I'm not sure that people add the glass as means of protection, though it certainly does add a more easily removable layer should it get scratched or damaged. I think its normally there to maintain factory focus with the usual lenses, or mitigate the difference in focus somewhat without adjusting the sensor. I think adjusting the sensor is not very hard in most cases, but you have done a lot more of this than I. My 100D had very little adjustment, those screws were within 1 turn of being bottomed out stock. So when I went to mod my next camera I got the clear glass to avoid having too much issue with maintaining calibration. It was only $65 so no real biggie. I think it had much more range and may not have been needed though.


Edited by T~Stew, 05 December 2021 - 09:32 AM.


#11 whwang

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Posted 05 December 2021 - 08:15 PM

I believe it's always good to keep the number of glass minimal.  There is absolutely no sense to add another layer of glass just to protect the sensor.  The sensor is always protected.

 

On the other hand, I almost never recommend people to do a real full spectrum mod.  You will need a UV/IR-cutting filter to maintain the image quality, especially on systems with several refractive elements, like camera lenses and refractors other than the best APOs.  


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#12 asanmax

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Posted 05 December 2021 - 10:31 PM

I believe it's always good to keep the number of glass minimal.  There is absolutely no sense to add another layer of glass just to protect the sensor.  The sensor is always protected.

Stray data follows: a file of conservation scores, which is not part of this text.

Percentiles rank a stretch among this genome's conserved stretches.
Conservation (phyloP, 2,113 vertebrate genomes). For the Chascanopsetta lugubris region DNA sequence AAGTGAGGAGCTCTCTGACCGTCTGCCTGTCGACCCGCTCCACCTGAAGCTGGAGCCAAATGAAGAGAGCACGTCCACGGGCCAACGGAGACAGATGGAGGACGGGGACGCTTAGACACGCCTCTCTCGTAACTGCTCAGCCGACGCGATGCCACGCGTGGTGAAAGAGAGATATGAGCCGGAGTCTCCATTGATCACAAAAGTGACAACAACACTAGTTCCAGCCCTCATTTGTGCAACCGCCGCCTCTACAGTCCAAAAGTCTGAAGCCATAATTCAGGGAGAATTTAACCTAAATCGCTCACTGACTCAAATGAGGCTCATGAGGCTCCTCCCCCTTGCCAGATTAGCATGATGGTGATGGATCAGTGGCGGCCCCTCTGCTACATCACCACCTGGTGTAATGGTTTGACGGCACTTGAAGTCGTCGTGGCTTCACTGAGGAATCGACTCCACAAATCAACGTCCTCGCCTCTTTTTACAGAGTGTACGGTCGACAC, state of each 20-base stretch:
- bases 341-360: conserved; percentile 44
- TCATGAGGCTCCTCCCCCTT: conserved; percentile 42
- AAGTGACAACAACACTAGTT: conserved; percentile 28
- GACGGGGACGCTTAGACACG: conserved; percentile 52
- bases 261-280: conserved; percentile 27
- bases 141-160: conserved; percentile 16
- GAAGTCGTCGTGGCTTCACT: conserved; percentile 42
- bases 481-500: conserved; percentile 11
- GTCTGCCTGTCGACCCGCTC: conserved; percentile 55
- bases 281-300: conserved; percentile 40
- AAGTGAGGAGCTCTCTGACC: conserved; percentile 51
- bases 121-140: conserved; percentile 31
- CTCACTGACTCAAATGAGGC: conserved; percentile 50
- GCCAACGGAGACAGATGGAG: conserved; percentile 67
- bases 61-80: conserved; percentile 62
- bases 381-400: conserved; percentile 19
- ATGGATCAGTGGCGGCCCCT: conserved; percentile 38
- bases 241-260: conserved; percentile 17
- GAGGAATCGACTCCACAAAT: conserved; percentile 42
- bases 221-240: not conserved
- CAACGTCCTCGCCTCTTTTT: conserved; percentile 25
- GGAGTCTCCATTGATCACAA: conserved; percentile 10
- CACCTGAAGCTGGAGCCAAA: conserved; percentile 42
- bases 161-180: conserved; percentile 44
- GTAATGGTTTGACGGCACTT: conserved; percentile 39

On the other hand, I almost never recommend people to do a real full spectrum mod.  You will need a UV/IR-cutting filter to maintain the image quality, especially on systems with several refractive elements, like camera lenses and refractors other than the best APOs.  

I agree with you, keeping the refractive surfaces to an absolute minimum is the best. Most of those folks who request a full spectrum mod typically use their cameras for IR photography as well.



#13 galacticinsomnia

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Posted 06 December 2021 - 05:12 PM

I believe it's always good to keep the number of glass minimal.  There is absolutely no sense to add another layer of glass just to protect the sensor.  The sensor is always protected.

 

On the other hand, I almost never recommend people to do a real full spectrum mod.  You will need a UV/IR-cutting filter to maintain the image quality, especially on systems with several refractive elements, like camera lenses and refractors other than the best APOs.